The simple fact is that the technology that enables so much of today’s journalism can also, too easily, be seen as a threat to its survival. We’re used, at one level, to “feature farms” churning out copy fodder to fill space cheaply. The Guardian’s Nick Davies embellished the concept of “churnalism’ when he revealed how refettling PR hand-outs had become a staple of ordinary editorial life. But, continually, on every front, the need for machines and machine-honed processes seems on the march. The day of the news factory – in literal terms – is upon us, not just in the way that big newspaper groups have turned local publishing into distant publishing via consolidated sub-editorial hubs many hundreds of miles from the newsrooms whose stories they handle. And maybe the factory analogy doesn’t fit so neatly any longer. Think of news supermarkets instead: the same monitoring at the tills, the same rigid computer controls, the same emphasis on stock replenishment and display: plus calculation of sell-by dates too.
If (as calculated for the analytics operation Parsely) your average post on Facebook lasts for only 2.6 days, then news and feature consumption can become ravenous going on impossible. Call for more formula lists that can be wheeled out time and again, suitably touched up to chime with events. Call for more archive excavations with added paint jobs. Call, Digiday recently reported, for sites in the about.com style whose CEO Neil Vogel says that its health vertical, VeryWell, has about 50,000 pieces of content, with an average age of 285 days, the most popular of which get the most updating. “When we write something, it has to be good for probably six months to three years.”
Swimming against such tides can seem antediluvian, or worse. We all know that journalism is under huge financial strain. We deal daily with a litany of cuts. We reckon that the technology that has undermined the old verities of print existence must somehow be a motor to provide new means of survival. Men and women cost money: computer and video kit, by contrast, equal investment. And, of course, there is a good helping of shrewd truth to much of this. Journalism has always depended on ploughing the profits it makes in good times into the ideas that will sustain it through lean years.
“There has to be creative room to breathe, and finding it is one of the big challenges as the digital revolution rolls on.”
Where real value lies
The difficulty, though, is constructing any sort of balance from such opposites. Journalism has, somehow, to pay its way. That means assured revenue flows, keen costings, efficiencies. But journalism can also be the stuff of inspiration and innovation. No computer programme can run an investigation such as the Panama Papers: the data journalism there has to be governed by human impulses and curiosities. No word programme can make the great jokes from Craig Brown that adorn the Daily Mail or the wonderfully witty political sketches of John Crace in the Guardian. No robot editor can turn a sheaf of expense forms into the devastating parliamentary rip-offs that gave the Daily Telegraph investigative credentials again. Drones may fly in the skies over Syria, but they were, tragically, no match for Marie Colvin on the ground.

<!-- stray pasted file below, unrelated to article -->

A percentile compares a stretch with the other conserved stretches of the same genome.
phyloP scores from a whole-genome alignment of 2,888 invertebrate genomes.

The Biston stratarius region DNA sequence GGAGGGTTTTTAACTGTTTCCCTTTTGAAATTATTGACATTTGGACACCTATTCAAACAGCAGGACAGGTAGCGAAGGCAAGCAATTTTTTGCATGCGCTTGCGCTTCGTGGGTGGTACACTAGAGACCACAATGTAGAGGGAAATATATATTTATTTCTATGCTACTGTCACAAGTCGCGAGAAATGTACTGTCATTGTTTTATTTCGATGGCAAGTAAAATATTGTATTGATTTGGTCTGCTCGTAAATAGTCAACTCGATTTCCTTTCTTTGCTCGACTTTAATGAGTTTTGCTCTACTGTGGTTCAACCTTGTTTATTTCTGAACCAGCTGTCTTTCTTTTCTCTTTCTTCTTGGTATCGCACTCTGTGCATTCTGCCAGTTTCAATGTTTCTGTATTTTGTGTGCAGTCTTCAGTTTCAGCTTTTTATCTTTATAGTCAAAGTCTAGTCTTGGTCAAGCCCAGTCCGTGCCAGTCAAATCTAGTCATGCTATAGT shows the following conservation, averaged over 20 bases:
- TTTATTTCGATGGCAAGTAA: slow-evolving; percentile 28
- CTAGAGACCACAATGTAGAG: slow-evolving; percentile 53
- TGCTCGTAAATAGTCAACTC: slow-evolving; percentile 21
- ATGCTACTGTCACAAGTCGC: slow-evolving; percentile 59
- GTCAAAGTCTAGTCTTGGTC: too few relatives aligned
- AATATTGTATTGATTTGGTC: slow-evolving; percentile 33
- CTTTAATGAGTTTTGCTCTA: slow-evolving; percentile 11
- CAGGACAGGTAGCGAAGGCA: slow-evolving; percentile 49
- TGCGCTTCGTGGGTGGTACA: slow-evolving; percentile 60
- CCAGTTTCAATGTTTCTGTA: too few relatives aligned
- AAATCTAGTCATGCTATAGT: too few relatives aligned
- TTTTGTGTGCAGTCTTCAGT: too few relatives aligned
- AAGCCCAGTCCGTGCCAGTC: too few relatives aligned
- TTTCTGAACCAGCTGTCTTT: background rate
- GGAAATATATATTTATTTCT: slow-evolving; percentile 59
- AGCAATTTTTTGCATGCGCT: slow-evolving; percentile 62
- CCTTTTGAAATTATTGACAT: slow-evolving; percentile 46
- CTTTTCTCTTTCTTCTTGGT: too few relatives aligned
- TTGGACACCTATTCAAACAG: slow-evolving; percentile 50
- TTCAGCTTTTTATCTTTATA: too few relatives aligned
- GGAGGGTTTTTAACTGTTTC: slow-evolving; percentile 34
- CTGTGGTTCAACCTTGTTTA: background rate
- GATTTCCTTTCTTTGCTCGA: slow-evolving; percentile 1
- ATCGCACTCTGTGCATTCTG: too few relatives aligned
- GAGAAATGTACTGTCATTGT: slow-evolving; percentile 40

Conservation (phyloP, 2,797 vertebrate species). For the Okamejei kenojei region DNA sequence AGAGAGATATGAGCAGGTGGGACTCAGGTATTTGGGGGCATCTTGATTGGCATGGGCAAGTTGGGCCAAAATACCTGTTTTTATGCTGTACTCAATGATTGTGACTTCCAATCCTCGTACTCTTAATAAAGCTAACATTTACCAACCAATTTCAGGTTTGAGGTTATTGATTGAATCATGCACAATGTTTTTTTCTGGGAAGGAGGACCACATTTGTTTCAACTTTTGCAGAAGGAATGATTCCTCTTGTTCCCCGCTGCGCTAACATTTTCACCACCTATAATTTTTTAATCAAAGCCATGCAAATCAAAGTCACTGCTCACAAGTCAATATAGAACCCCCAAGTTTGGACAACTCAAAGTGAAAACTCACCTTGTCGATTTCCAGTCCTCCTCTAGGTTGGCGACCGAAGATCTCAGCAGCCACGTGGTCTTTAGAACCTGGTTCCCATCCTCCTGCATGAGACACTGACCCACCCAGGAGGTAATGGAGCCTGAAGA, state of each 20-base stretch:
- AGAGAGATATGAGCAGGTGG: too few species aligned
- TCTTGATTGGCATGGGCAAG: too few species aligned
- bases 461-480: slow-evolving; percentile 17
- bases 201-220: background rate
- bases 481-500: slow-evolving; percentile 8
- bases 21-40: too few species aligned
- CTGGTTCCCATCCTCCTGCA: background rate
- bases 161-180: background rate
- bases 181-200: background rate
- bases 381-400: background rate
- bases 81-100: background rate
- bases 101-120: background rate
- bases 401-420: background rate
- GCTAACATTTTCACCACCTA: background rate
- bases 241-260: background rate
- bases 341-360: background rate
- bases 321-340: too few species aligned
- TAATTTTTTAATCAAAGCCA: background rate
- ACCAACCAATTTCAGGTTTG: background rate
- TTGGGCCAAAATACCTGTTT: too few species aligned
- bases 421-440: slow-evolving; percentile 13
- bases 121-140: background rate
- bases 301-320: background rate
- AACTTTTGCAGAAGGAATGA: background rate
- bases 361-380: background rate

All manner of questions inevitably follow. Does a sub-editor who polishes one memorable Freddy Starr hamster for the front page equal two more average performers who never write a headline that sings? Is an interviewer who takes three weeks to do an in-depth job as useful as one who turns round 2,000 words in a day? How does productivity rate in a world where the Pulitzers go to long range inquiries?
The answer, of course, is that productivity alone isn’t nearly enough. Just look at Britain’s most successful editors – say Dacre of the Mail – and note how, through thick and thin, he keeps staff levels reasonable to good, unlike rivals who cut to the bone and complain thereafter that the meat has gone missing. You can’t do away with thinking time, digging time, ideas time. A local paper that doesn’t know its locality is a walking ghost. A newsroom ruled by the clicks regime will never do something different.
Too pat, too pious? Perhaps. I’ve struggled in the valley of debts and looming disaster long enough to understand how their imperatives drive. But reporting the news is one amongst dozens of creative industries. There has to be creative room to breathe, and finding it is one of the big challenges as the digital revolution rolls on - and, suddenly, we discover that machine world isn’t so full of certainties after all. Data means targeting. Data means knowledge. But data on Facebook and Google won’t pay the rent and keep your staff ticking. I seem to remember how long ago - well, maybe around ten years back - the data was all about integration, about multi-tasking on great newsroom hubs. The Telegraph led that way. And today? The hubs are broken; the spare parts scattered; the thinking caps on again. In a world without settled answers, the real engagement is obvious enough: not engaged algorithms but engaged, infinitely flexible brains.
“A newsroom ruled by the clicks regime will never do something different.”